In Jerome v. Quincy Street Bldg. Corp. 385 Ill. 524, the scope of inquiry on such motion was defined as follows: "It will be observed that the scope of inquiry on such a motion is limited to errors in fact, not appearing on the face of the record, committed in the proceeding, which errors in fact could have been inquired into by the common-law writ of error coram nobis. In illustrating the questions of fact that were subject to inquiry under such a motion, this court has in various cases referred to matters such as disability of the parties to sue or defend, the failure of the clerk to file a plea or answer, and where a defendant who was not negligent but was, through fraud, duress or excusable mistake, prevented from interposing a valid defense existing in the facts in the case."
In Chapman v. North American Ins. Co. 292 Ill. 179, it was pointed out: "At common law the writ of error coram nobis could be sued out of the same court when a judgment at law was rendered to reverse the judgment, and before the same judge who rendered the judgment, for an error of fact that might be brought to the knowledge of the court that would be sufficient, of itself, to defeat the judgment. Such error of fact which may be assigned under such writ, or by motion under section 89 of our Practice act, which is controlled by similar rules, must be some fact unknown to the court at the time judgment was rendered, as well as one which would have precluded the rendition of the judgment."
In Collins v. State of Kansas, 66 Kans. 201, 60 L.R.A. 572, the court, in speaking of the common-law writ of coram nobis, said: "The unvarying test of the writ of coram nobis is mistake or lack of knowledge of facts inhering in the judgment itself. It has never been granted to relieve from consequences arising subsequently to the judgment."
Here, there were no facts of which the court did not have knowledge from the record itself, inhering in the order or judgment of dismissal. We have searched the briefs of respondents in vain for any fact pointed out, inhering in the order of dismissal, which was unknown to the court from the record before it. It is said in the argument that there is no claim that the Appellate Court considered any error of law in reinstating the appeal on its docket. But it is not what questions the court considered in reinstating the appeal. The only questions which could be considered by the court, on a motion in the nature of a writ of error coram nobis, were questions of fact inhering in the judgment sought to be vacated. There was no error of fact in the transcript of the record before the court at the time the order of dismissal was entered.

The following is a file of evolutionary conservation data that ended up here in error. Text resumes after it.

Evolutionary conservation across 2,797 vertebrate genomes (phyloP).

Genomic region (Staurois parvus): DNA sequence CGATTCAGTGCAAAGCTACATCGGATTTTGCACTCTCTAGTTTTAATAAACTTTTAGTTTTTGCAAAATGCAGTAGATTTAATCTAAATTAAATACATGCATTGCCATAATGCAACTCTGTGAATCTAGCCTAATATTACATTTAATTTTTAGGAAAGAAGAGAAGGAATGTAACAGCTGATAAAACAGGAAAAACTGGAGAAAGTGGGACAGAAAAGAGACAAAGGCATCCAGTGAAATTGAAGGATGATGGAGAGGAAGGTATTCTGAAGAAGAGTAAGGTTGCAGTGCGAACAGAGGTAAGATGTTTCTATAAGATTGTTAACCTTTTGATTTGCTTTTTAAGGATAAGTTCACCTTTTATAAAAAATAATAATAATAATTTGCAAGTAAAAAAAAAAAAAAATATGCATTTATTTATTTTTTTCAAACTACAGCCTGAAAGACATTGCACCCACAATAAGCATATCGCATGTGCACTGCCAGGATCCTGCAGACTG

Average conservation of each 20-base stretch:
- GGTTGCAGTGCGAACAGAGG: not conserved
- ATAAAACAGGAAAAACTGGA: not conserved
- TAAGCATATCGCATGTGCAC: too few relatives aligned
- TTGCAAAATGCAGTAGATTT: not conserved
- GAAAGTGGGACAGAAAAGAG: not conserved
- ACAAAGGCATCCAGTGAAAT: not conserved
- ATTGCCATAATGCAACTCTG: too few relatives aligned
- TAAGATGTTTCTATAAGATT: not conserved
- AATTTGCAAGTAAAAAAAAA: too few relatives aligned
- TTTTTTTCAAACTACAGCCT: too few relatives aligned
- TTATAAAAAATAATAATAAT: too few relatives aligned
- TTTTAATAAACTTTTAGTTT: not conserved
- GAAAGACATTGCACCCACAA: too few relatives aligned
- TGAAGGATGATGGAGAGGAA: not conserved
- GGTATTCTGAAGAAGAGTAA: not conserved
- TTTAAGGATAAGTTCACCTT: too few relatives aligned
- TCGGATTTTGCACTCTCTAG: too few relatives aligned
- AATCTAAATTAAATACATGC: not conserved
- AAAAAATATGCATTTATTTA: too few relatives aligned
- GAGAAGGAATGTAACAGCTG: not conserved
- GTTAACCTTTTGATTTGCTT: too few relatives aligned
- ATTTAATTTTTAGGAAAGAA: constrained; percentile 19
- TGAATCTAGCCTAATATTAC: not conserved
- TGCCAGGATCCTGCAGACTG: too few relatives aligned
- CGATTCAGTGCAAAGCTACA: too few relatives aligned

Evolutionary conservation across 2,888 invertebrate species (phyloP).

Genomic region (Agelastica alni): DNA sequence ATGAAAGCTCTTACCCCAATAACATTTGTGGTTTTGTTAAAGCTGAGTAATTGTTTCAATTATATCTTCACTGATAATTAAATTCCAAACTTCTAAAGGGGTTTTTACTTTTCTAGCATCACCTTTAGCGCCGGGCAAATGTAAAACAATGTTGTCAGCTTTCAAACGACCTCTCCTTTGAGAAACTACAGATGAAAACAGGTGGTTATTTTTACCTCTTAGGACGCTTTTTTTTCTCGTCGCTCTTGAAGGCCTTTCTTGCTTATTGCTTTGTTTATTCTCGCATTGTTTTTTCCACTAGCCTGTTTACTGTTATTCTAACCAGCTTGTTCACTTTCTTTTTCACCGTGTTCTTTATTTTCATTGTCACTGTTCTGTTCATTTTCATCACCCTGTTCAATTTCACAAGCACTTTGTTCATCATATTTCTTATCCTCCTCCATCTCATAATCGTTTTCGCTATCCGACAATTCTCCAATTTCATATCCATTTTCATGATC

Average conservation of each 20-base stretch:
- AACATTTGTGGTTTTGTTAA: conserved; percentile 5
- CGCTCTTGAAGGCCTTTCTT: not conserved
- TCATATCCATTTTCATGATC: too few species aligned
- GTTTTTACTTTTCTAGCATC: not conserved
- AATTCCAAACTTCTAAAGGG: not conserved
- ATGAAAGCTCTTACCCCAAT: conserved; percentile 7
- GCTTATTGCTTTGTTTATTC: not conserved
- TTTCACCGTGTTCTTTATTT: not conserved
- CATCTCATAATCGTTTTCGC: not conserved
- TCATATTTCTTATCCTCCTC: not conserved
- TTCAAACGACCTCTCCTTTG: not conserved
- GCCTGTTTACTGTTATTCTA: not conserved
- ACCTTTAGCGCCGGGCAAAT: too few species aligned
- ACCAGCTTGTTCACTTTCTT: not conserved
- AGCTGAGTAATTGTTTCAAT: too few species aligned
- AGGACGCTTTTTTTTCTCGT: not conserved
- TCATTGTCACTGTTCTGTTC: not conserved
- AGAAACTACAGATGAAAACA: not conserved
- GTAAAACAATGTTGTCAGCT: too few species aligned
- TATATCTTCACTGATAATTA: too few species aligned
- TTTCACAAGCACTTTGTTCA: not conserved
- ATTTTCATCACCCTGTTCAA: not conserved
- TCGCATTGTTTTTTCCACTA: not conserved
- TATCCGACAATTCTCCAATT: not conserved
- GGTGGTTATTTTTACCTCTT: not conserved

It is urged by respondents that there was no final judgment written up by the clerk, appearing in the record of the circuit court of Pulaski county. But it is conceded that the transcript on file showed that no such judgment had been written up by the clerk. It must be further conceded that the transcript before the court did correctly show the minutes of the trial judge, showing the rendition of the judgment on November 9, 1943, from which the clerk could write up the judgment at any time. The only fact pointed out is that the clerk of the circuit court had not at that time performed his ministerial duty of entering the formal judgment on the record of the circuit court. It is conceded that the transcript on file in the Appellate Court at the time the order of dismissal was entered showed this failure of the clerk. But it is argued that there was no way of knowing at that time whether, or when, any such final judgment might be written by the clerk in the record of the circuit court, and that there was no way of supplying such judgment in the transcript by suggesting a diminution of the record. This is clearly a misapprehension. We have already pointed out that upon suggestion of a diminution of the record, and on motion for leave to supply, appellant could have taken the necessary steps in the circuit court to compel the clerk to complete the record and certify a supplemental transcript showing the judgment and completed record.